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August 1961

Interaction in Nonverbal Psychotic Children: II. Measuring by a Differential Diagnostic Instrument

Author Affiliations

Dr. Steisel is now at St. Christopher's Hospital for Children and the Department of Psychiatry, Temple University School of Medicine.

Arch Gen Psychiatry. 1961;5(2):141-145. doi:10.1001/archpsyc.1961.01710140033005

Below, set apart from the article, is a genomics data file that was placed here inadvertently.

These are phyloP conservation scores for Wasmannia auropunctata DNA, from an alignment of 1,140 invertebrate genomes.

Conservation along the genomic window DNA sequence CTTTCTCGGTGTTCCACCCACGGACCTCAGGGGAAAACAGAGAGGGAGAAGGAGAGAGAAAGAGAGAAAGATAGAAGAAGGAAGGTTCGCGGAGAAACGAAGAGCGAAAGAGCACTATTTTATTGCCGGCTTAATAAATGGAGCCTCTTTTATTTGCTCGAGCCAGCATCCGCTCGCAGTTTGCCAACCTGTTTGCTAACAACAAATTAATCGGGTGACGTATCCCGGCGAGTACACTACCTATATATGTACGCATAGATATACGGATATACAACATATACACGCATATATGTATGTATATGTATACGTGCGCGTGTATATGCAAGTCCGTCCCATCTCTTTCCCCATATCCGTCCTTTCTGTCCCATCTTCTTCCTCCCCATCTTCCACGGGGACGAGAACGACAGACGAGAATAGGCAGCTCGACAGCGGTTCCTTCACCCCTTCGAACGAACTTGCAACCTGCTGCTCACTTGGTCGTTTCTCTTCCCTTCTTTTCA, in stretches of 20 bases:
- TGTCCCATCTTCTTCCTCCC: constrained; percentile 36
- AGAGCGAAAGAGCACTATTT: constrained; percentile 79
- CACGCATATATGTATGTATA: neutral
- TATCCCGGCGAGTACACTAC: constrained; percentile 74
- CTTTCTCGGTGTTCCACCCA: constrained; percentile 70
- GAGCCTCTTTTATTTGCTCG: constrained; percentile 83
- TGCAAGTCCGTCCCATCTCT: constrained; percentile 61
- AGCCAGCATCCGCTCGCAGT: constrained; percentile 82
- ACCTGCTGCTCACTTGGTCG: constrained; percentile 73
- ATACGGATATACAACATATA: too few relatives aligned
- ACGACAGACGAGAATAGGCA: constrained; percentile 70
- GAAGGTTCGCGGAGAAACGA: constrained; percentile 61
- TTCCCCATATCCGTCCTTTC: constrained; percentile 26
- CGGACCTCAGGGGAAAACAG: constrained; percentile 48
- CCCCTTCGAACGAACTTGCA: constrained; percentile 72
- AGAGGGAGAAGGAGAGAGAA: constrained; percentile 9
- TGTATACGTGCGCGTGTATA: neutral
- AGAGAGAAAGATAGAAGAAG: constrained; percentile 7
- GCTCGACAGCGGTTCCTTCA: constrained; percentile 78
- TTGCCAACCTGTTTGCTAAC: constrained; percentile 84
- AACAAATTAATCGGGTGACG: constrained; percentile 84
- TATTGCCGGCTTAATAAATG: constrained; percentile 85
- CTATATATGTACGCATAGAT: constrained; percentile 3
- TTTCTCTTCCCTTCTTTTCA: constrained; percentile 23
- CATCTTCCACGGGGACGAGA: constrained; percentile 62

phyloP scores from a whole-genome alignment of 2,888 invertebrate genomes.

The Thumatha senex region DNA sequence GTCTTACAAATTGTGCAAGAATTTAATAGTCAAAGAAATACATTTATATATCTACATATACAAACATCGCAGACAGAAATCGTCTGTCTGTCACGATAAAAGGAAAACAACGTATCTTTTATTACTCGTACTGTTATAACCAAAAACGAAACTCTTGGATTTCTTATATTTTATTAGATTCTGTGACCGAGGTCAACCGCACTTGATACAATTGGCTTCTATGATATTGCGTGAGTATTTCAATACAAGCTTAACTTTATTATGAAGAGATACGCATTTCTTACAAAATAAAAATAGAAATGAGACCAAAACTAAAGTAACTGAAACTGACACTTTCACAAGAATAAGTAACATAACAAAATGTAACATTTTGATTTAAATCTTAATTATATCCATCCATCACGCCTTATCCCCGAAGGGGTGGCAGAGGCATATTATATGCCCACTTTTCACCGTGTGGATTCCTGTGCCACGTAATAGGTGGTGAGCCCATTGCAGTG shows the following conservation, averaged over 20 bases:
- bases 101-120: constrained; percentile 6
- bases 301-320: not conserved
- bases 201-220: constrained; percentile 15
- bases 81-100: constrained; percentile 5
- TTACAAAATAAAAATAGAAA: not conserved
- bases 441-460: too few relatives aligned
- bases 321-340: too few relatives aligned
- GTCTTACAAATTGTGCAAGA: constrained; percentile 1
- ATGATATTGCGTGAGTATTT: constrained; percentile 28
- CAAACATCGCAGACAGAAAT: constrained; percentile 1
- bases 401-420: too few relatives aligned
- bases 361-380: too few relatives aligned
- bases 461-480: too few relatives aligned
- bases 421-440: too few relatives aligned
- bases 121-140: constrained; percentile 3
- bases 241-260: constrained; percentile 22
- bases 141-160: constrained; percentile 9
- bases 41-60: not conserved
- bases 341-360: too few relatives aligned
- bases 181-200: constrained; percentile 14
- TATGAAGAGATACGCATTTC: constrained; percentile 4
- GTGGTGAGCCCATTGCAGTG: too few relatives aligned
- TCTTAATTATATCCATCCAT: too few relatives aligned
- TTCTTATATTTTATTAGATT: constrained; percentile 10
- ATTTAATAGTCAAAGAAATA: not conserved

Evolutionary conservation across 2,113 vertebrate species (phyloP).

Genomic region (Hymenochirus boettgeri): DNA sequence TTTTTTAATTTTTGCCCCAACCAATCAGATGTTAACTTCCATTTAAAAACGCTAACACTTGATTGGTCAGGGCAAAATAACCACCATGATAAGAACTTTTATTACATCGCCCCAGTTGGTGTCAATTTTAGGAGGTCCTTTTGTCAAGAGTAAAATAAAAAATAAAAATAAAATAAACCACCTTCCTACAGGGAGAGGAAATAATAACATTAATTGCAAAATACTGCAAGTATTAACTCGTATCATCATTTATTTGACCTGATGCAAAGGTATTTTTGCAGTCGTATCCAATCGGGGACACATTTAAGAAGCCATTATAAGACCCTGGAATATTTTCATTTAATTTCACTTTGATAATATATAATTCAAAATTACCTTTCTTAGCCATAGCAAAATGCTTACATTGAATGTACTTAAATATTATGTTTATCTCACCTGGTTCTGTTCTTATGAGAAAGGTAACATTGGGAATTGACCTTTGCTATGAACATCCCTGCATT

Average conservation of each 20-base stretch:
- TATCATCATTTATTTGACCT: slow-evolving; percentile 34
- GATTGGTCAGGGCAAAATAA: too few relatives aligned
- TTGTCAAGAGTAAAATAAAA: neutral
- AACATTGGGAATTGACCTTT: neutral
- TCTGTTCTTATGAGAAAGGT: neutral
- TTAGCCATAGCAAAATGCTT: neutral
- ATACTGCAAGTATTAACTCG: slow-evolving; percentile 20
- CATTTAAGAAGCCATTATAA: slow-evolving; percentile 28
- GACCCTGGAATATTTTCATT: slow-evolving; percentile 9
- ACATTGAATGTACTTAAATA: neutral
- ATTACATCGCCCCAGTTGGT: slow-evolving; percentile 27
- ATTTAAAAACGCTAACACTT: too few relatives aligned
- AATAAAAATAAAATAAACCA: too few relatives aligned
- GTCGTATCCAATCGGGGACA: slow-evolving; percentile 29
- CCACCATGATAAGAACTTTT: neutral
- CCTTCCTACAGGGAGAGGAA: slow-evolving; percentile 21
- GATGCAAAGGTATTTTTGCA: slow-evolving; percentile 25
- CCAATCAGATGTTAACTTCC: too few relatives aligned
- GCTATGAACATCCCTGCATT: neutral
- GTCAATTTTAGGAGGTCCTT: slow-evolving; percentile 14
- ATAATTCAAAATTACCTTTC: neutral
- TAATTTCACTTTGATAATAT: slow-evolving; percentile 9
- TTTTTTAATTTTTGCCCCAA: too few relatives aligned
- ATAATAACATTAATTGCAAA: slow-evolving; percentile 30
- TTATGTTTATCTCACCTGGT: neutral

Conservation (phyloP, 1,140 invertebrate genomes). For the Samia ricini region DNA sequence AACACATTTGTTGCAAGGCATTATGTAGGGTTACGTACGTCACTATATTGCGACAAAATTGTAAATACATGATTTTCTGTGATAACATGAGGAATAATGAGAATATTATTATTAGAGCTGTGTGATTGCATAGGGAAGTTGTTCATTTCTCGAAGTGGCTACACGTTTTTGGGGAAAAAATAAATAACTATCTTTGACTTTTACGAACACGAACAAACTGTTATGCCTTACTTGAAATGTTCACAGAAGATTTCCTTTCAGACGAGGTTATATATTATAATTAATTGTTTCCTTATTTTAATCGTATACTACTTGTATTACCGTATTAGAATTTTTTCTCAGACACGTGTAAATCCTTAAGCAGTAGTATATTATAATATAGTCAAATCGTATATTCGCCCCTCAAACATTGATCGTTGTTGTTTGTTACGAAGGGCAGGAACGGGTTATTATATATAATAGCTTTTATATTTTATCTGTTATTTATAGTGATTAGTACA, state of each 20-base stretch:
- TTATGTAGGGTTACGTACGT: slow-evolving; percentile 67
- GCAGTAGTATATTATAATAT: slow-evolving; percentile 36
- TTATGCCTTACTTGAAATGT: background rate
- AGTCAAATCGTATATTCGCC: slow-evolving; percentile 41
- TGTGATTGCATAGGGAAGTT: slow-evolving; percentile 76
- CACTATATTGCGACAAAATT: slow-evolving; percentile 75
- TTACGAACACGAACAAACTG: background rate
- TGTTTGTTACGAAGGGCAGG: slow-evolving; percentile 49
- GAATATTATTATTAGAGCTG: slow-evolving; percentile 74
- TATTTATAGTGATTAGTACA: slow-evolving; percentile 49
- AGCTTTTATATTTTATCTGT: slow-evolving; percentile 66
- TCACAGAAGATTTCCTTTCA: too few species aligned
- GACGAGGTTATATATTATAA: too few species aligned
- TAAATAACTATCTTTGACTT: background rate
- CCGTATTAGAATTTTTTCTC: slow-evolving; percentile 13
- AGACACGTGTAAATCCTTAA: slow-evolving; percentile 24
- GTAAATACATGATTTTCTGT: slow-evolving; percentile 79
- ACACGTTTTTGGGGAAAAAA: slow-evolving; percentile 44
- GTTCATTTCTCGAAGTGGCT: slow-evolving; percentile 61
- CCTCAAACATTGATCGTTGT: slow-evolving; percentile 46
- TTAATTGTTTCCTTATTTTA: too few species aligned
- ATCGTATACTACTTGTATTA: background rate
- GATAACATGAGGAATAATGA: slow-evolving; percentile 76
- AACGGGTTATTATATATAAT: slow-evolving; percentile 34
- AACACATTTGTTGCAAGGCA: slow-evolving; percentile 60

Problem  Although the criteria utilized by various authors to make the diagnosis of childhood psychosis vary, there appears to be a consensus that such children display defective ability to interact with others.1,2 On the one hand there is the "extreme self-isolation"3 that has been ascribed to autistic children, while the "symbiotic" child4 has been pictured as behaving in a sticky, clinging, mutually interdependent relationship with others. Although there is some disagreement among various authors in regard to terminology and precise descriptions of syndromes, it is generally agreed that these children are incapable of the ordinary interplay of give-and-take characteristic of nonpsychotic children. The inability to make consistent object relationships is considered, by some, to be the hallmark of the disorder.Children with organic pathology and/or mental deficiency often display behavior which is quite similar to that of the psychotic

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